Netflix will continue it banger year of well-produced docuseries this week with Deaf U, an eight-episode inside look at the lives of students at Gallaudet University, the only higher education institution in the world where all services and instruction are specifically designed to accommodate deaf and hard of hearing students. The series primarily follows six Gallaudet attendees at varying points in their college journeys and explores their fears about leaving the university and whether they want to remain in exclusive Deaf-only communities or join the hearing world, as well as their social anxieties about the campus’ tight-knit but gossipy culture, relationship woes, and the trials and tribulations of growing up.
In a similar vein to Netflix’s other 2020 breakout docuseries Cheer and Love on the Spectrum, Deaf U becomes an immediately engaging series thanks to the excellent casting. Cheyenna, Daequan, Alexa, Renate, Rodney, and Dalton each have very unique personalities and are looking for something different as they progress through Gallaudet, which makes it even more fascinating when you realize just how much of their lives intersect in unexpected ways.
It’s also a look into a community — and the complicated dynamics within it — that isn’t often portrayed anywhere else. Football players Rodney and Dalton have bonded over sports, being Black men on campus, and having partial hearing, something that’s frowned upon by the Gallaudet elite — a group of students who are fourth or fifth generation Deaf and grew up speaking American Sign Language. Alexa is part of that clique, but struggles with their judgmental behavior towards Cheyenna, a new friend and a YouTube influencer who is ostracized because she mouths words when she signs and doesn’t make her videos specifically for the Deaf community. At least Cheyenna has Renate, a close friend and confidant who is still working through issues at home because her family won’t accept that she is bisexual and dating a woman. They all hang out or used to hang out, and their current or past connections emerge at varying times, emphasizing how small the social bubble they live in truly is. When you have that overlap, it’s impossible to keep things from getting complicated. Needless to say, drama ensues.
Alexa Paulay-Simmons, Cheyanna Clearbrooke, and Daequan Taylor, Deaf U
However, it’s immediately clear when you watch the series that Deaf U doesn’t put any pressure on its subjects to be model citizens of the Deaf community as it intricately weaves the stories of these six individuals together. Rodney’s opening confessional is a blunt, “I’m an asshole,” and it’s a startling breath of honesty in a genre of television that often feels overly produced. You later learn that Rodney’s f—boy persona is a mask for his fear of getting hurt, but the show doesn’t try and protect him from the aftermath of his philandering ways as he tries to figure himself out. Rodney’s initial confessional is also a clear indicator that while this show is about Deaf people, it’s not solely about being deaf. Of course Deaf U does a lot of educating about the politics and nuances of the Deaf world so that viewers not well-acquainted with the culture won’t be confused, and it allows the six subjects and their friends to be the messy, sometimes contradictory, 20-somethings that they are and thus ensures their relatability to a larger audience. Even if you don’t know a single sign in ASL, you know what it means to feel like you don’t fit in or the paralyzing fear of having to figure out what you want to do with the rest of your life, and thus you find yourself identifying with at least one of the Deaf U students, if not finding a piece of yourself in each of them.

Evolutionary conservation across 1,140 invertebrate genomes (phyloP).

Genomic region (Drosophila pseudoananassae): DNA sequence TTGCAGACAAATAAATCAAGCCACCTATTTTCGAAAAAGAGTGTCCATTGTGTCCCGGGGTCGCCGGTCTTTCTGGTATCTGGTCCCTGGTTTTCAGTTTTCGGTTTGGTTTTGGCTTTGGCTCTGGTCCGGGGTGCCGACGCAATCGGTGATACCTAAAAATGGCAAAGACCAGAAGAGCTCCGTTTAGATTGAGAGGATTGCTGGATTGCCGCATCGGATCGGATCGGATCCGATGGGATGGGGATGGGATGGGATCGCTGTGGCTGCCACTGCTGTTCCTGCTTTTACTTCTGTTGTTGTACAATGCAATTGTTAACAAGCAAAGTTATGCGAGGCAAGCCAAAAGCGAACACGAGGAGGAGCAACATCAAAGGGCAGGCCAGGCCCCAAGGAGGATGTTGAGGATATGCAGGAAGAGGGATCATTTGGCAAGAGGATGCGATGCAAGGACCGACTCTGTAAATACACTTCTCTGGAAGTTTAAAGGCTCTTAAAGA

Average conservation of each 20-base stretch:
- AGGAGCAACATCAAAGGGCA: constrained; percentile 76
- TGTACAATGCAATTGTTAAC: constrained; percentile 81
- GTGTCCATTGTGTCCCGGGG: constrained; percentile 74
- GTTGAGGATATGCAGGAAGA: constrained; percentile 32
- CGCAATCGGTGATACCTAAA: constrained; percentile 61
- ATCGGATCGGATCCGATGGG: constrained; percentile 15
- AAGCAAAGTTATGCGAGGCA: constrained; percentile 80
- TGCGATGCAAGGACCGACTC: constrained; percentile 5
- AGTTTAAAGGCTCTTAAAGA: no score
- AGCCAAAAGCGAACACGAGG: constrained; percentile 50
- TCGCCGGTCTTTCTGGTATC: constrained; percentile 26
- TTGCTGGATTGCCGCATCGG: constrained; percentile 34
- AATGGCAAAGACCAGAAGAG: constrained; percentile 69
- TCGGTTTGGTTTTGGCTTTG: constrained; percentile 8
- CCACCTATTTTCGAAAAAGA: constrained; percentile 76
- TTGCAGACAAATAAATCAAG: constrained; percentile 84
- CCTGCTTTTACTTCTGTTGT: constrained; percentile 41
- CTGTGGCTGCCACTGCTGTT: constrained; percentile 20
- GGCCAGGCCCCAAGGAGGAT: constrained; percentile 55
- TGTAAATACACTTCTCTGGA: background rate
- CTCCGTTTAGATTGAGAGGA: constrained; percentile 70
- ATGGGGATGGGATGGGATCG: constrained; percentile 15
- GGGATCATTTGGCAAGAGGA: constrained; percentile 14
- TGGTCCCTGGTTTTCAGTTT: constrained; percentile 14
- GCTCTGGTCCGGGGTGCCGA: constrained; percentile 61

Credit must be given to executive producer and multi-hyphenate actor and activist Nyle DiMarco, who can also list America’s Next Top Model and Dancing with the Stars season wins on his resume. DiMarco was obviously paying attention to how stories were crafted on those legacy reality shows because Deaf U expertly balances unscripted hallmarks (unexpected hook-ups, betrayals, and earth-shattering confessionals) with heart. The show is edited in a way that leaves you wanting more at the end of its 25-minute episodes, but never making you feel like you’re not getting a corrupted version of the story. The show brings out the natural drama between this diverse group of students without pulling obvious tricks to manufacture it and it’s so easy to remember how every hiccup felt like the end of the world when stuck in a tight knit bubble like Gallaudet.
The hook of Deaf U is obviously the inside look at how a community has created a rich and dynamic culture with an identity that the outside world has often only considered a disability, and the show delivers on that front. The reason to stay though is that the true value of the show is in getting to know these students as the beautiful work-in-progresses that they are and get invested in who they are aiming to become.
Deaf U premieres Friday, Oct. 9 on Netflix.